Surveillance of right whales in the North Atlantic show that individuals born today will grow to be 1 metre shorter, on average, than whales born in the early 1980s.
Joshua Stewart at the National Oceanic and Atmospheric Administration in San Diego, California, and his colleagues have used surveillance data collected from aircraft and drones to investigate how North Atlantic right whales (Eubalaena glacialis) have changed over time.
The whales have been monitored consistently for decades, and researchers can identify individuals and know when each was born. Stewart’s team collected 202 length measurements of 129 of the whales born between 1981 and 2019: 133 measurements were taken from aircraft between 2000 and 2002, and 69 measurements were obtained using remotely operated drones between 2016 and 2019.
The researchers then paired these length measurements with each whale’s birth year and whether or not the whale and its mother had a history of being entangled with fishing gear.
Whales born in 1981 were typically longer as fully grown adults than whales born more recently. The measurements suggest that, on average, for every year after 1981 a given whale was born, its body length was 2.5 centimetres shorter. This corresponds to a 7.3 per cent decline in maximum body length – and means a whale born this year would be expected to reach an adult size a metre shorter than that of a right whale born in 1981.
“The whales that are born more recently are growing to sizes that are shorter than we would expect,” says Stewart.
Given that North Atlantic right whales are among the most endangered whales in the world, there is detailed individual-level information available on each whale and their entanglement history with fishing gear. “We’re interested in this species in particular because they’re a critically endangered species – there are fewer than 400 left,” says Stewart.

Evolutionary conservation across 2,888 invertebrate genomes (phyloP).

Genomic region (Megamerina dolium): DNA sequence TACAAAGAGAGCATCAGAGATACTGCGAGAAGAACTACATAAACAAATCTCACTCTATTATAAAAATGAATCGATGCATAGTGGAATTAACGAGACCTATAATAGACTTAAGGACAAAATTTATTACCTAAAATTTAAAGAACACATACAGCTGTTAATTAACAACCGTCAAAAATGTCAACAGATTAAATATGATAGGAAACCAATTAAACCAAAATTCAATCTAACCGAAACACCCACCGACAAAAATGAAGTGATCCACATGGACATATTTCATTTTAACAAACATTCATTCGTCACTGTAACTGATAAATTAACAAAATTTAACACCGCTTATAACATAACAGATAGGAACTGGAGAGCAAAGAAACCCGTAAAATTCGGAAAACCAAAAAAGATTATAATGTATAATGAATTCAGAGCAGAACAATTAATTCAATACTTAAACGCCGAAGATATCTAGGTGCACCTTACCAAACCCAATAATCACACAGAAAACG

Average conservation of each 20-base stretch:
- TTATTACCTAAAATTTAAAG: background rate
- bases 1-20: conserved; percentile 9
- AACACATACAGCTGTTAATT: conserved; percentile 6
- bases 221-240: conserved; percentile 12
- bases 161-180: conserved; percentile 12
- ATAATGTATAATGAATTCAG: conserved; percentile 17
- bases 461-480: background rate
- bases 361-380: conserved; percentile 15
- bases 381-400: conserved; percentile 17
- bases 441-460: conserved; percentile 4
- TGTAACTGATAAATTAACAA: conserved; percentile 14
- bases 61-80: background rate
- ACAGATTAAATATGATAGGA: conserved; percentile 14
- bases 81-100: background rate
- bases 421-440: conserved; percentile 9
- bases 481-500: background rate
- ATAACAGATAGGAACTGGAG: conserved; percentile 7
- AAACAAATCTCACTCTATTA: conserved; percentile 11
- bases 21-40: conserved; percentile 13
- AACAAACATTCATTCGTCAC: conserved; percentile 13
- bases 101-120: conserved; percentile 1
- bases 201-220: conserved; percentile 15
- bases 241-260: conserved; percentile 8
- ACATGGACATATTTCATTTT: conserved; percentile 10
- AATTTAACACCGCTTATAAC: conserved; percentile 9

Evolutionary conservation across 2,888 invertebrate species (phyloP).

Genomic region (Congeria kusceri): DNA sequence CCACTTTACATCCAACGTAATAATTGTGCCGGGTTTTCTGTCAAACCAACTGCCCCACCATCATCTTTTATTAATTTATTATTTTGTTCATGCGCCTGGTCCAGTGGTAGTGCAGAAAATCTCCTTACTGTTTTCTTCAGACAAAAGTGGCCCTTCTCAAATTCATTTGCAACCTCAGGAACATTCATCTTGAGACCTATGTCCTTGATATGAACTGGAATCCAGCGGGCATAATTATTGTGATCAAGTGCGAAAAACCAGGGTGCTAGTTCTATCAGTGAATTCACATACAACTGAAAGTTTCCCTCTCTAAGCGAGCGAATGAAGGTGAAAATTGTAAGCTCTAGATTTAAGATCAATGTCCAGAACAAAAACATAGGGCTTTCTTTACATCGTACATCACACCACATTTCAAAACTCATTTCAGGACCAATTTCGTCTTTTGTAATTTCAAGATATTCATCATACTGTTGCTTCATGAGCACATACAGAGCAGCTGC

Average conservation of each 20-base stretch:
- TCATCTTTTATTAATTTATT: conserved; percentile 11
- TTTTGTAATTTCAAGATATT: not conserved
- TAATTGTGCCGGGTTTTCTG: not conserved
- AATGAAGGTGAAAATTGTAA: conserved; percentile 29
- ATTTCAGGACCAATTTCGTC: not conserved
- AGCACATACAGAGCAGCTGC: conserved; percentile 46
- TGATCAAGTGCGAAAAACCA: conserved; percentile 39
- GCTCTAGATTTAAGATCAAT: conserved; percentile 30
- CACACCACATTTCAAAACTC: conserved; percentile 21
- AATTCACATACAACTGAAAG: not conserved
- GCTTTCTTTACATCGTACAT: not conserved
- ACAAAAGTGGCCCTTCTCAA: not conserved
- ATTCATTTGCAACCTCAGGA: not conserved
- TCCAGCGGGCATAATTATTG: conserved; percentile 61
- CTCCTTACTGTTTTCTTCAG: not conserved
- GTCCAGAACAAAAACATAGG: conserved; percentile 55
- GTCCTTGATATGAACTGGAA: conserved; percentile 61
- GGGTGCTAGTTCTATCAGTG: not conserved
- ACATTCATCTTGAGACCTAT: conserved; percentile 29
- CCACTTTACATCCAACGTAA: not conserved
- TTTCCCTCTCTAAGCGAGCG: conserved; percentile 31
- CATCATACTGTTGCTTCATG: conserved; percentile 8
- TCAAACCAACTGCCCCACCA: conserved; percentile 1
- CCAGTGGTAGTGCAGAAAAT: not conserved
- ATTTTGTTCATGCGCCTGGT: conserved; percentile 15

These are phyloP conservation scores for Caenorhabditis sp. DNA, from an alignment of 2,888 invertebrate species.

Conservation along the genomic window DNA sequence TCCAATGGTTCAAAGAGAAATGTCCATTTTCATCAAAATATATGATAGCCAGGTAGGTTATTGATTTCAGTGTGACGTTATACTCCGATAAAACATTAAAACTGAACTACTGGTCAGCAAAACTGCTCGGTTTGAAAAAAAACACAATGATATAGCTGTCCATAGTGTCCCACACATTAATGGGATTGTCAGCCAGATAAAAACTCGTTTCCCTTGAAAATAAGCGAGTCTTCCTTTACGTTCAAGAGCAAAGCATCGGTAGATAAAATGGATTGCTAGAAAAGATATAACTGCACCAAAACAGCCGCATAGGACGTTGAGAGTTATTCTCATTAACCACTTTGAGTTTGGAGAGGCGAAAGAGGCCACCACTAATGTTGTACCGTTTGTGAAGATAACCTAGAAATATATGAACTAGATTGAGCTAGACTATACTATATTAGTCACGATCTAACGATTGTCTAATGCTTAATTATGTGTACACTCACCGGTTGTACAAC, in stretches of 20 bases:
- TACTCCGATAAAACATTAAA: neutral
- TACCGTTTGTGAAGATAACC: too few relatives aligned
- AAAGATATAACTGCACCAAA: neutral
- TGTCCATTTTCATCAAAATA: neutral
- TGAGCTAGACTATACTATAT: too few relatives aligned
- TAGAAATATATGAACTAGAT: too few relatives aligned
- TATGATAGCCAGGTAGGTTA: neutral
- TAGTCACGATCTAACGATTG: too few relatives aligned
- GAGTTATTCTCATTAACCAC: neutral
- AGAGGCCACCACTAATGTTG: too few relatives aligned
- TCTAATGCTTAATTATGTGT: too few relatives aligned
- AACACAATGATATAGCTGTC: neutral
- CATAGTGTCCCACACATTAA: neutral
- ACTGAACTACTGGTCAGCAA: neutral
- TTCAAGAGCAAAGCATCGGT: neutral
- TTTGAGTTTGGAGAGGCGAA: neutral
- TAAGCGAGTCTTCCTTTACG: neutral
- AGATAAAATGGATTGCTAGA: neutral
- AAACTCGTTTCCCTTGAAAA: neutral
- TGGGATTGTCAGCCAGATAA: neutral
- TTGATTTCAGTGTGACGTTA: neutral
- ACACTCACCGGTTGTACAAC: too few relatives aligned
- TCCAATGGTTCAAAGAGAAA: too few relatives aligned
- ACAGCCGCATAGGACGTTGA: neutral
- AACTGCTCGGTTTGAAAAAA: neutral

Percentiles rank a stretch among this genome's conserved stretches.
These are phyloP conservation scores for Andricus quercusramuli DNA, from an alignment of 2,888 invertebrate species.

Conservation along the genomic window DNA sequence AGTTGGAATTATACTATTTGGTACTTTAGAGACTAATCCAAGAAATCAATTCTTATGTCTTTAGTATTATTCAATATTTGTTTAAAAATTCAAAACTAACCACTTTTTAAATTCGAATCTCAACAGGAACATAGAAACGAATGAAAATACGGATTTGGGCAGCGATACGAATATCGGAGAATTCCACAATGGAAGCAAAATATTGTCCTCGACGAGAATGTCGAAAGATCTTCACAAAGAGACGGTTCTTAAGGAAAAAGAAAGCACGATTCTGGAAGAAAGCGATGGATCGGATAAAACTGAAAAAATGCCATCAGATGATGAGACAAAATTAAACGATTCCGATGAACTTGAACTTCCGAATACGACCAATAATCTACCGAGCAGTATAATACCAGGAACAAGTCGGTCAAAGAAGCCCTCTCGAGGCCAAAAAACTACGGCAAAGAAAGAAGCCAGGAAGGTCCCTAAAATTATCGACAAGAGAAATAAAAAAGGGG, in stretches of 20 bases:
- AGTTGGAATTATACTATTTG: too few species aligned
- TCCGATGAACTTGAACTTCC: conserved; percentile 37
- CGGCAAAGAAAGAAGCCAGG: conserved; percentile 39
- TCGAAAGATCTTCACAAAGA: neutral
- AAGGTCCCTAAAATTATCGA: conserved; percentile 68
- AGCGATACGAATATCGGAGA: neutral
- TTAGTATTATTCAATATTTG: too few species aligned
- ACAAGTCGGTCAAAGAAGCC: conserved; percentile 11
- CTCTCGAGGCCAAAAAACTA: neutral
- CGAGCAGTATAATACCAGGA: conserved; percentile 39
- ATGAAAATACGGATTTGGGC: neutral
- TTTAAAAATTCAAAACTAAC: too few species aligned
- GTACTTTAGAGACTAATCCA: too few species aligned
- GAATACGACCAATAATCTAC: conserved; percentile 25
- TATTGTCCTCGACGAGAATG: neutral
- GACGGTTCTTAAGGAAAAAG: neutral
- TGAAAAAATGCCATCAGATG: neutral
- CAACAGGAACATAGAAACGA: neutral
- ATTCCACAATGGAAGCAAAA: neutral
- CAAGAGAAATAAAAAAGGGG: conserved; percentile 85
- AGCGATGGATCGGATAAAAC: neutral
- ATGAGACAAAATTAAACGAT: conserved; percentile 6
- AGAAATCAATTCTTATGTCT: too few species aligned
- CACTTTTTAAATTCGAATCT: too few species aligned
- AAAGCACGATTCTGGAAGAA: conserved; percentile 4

“[The stunted growth] could be due to cumulative impacts as there’s so much going on in the North Atlantic,” says Stewart. Although North Atlantic right whales are protected from direct catch, they are susceptible to fishing gear entanglements. More than 80 per cent of individual whales have scars from rope entanglements, says Clay George at the Georgia Department of Natural Resources, who wasn’t involved in the study.
Increased drag from swimming while pulling fishing gear behind them could cause the right whales to expend energy that would have otherwise been used for growth.
Stewart and his colleagues also found that whales whose mothers were entangled during the nursing period were significantly shorter.
“Rapidly changing ocean conditions as a result of climate change is affecting their prey availability, which could be another contributor,” says Stewart. “They also get lots of vessel traffic which disrupts them on their feeding grounds where they can even get hit by boats.”
Journal reference: Current Biology, DOI: 10.1016/j.cub.2021.04.067
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